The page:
How To Have the Talk

Steps for Initiating the Hospice Conversation
(A structured discussion framework inspired by the work of Dr. David Casarett)

  1. Establish the medical facts. To avoid mixed messages from medical professionals, coordinate with other care providers to gain consensus about the hospice choice.
  2. Set the stage. Choose a comfortable time and setting for an uninterrupted conversation. It is optimal if key decision makers in the family are present.
  3. Assess understanding of the prognosis. Begin by asking the patient about his/her understanding of the disease, its severity and what the likely outcome is to be. This is a time to observe any misunderstandings or denial on the part of the patient or family.
  4. Help the patient define goals for the foreseeable future. These goals can determine if the focus is curative or palliative. Also ask about the patient’s hopes and fears. Even nonmedical goals, such as seeing a sibling one last time, can provide hope even in the face of an incurable condition. Similarly, ask what the patient/family hopes to avoid (e.g., uncontrolled pain, dying in the hospital).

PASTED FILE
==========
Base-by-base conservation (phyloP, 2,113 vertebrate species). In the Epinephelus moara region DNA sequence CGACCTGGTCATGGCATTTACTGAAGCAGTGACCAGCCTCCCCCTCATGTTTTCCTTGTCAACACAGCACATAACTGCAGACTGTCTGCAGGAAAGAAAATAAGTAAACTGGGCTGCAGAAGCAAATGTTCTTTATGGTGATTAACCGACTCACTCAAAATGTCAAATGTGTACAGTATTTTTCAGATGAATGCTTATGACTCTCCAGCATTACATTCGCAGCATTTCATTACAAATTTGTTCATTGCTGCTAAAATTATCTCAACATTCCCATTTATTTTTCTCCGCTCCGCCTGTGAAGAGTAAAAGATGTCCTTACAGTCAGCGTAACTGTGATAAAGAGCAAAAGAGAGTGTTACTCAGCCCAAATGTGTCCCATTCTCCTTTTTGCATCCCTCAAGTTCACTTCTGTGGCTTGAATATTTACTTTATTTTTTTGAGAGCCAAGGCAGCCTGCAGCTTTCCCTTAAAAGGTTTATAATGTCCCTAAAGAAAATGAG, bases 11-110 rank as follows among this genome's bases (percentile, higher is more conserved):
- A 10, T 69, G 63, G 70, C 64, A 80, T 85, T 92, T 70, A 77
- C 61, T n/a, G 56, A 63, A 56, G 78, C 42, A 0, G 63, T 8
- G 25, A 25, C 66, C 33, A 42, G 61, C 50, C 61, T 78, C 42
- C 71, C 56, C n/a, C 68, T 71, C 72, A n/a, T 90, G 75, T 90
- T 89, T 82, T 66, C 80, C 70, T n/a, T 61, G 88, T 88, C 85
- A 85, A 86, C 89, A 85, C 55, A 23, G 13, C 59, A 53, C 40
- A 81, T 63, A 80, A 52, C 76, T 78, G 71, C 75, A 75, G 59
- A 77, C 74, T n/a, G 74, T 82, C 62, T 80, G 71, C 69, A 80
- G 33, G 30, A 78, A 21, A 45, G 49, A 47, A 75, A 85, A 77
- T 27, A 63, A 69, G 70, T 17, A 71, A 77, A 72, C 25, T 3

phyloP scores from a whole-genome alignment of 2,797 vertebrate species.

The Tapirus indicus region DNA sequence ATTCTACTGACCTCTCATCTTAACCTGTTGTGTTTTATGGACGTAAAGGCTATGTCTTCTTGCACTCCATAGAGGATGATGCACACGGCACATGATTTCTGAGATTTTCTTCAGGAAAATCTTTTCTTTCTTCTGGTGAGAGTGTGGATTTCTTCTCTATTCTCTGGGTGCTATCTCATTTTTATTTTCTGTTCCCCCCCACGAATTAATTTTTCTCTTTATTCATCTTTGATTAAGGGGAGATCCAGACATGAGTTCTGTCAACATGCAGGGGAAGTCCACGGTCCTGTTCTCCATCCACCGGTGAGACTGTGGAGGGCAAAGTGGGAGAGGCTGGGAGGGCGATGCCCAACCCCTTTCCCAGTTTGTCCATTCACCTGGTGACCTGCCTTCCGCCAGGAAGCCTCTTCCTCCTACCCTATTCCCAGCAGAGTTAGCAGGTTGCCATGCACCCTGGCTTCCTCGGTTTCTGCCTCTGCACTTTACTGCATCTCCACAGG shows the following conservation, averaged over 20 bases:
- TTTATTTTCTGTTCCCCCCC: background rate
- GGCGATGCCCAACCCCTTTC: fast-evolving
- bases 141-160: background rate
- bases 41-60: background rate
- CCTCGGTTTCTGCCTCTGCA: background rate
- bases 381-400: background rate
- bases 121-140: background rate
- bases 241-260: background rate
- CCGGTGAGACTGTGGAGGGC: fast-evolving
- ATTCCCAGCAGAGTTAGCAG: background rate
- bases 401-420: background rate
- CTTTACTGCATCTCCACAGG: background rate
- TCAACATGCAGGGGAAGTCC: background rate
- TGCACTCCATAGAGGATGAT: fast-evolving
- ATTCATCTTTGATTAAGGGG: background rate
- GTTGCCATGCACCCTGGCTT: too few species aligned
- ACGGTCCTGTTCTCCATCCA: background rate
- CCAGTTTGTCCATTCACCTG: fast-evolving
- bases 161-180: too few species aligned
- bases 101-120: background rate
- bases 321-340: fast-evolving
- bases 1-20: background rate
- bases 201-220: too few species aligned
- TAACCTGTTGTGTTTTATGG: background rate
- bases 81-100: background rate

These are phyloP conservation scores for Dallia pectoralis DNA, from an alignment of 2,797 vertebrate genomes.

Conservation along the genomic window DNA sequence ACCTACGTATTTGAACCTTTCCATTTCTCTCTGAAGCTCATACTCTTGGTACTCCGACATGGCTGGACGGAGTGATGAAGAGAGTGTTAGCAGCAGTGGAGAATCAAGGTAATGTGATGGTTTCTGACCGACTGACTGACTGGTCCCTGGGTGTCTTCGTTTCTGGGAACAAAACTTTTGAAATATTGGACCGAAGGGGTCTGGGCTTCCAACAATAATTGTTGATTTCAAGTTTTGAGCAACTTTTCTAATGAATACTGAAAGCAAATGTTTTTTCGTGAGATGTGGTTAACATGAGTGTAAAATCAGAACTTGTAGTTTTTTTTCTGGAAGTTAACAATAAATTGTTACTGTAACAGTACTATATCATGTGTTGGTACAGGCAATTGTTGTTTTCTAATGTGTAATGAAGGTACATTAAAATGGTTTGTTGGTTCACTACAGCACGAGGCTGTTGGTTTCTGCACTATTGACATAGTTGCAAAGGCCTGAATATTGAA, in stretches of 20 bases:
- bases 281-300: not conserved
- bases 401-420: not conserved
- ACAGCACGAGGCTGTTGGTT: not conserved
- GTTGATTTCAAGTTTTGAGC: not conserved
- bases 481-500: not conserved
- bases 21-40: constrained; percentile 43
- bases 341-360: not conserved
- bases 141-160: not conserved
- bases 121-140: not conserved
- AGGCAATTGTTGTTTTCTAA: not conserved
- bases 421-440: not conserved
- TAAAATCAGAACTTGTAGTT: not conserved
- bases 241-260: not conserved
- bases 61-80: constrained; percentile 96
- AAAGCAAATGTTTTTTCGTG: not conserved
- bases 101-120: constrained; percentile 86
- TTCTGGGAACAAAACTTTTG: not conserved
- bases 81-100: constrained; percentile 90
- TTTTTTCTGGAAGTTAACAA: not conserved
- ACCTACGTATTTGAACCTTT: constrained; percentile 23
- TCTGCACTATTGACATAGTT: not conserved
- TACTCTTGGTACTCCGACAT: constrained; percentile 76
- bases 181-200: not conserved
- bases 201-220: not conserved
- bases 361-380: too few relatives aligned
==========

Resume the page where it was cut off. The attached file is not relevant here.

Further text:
5. Reframe those goals, as needed, to align with the realities of the prognosis. Start the process with compassion by using “wish statements” (e.g., “I wish I could say that we will be able to …, but what we can do is …”). Having this conversation sooner rather than later will help the family regroup and come up with achievable goals. It is easier to let go of curative care if there are other hopes to focus on.
  6. Identify care/service needs. To help avoid the impression that hospice means giving up or imminent death, first identify the patient’s symptoms in need of palliation (pain, constipation, anxiety, etc). Next, look at the daily realities of living with a serious condition and identify areas where assistance might be needed, such as emotional support, grooming and bathing needs, etc.
  7. Introduce hospice as a service that supports goals and addresses care needs. Once the palliative needs and desired services are identified, hospice can be introduced as a program that is free, or very low cost, and designed specifically to address the patient/family’s care and service needs.
  8. Respond to emotions and concerns. This is a key step before eventually making the official recommendation of hospice. Asking about any past experience or concerns related to hospice care offers an opportunity to dispel myths and reassert the physician’s continued participation in care.
  9. Make a hospice referral. An initial enrollment visit can be scheduled, or an “information only” visit.

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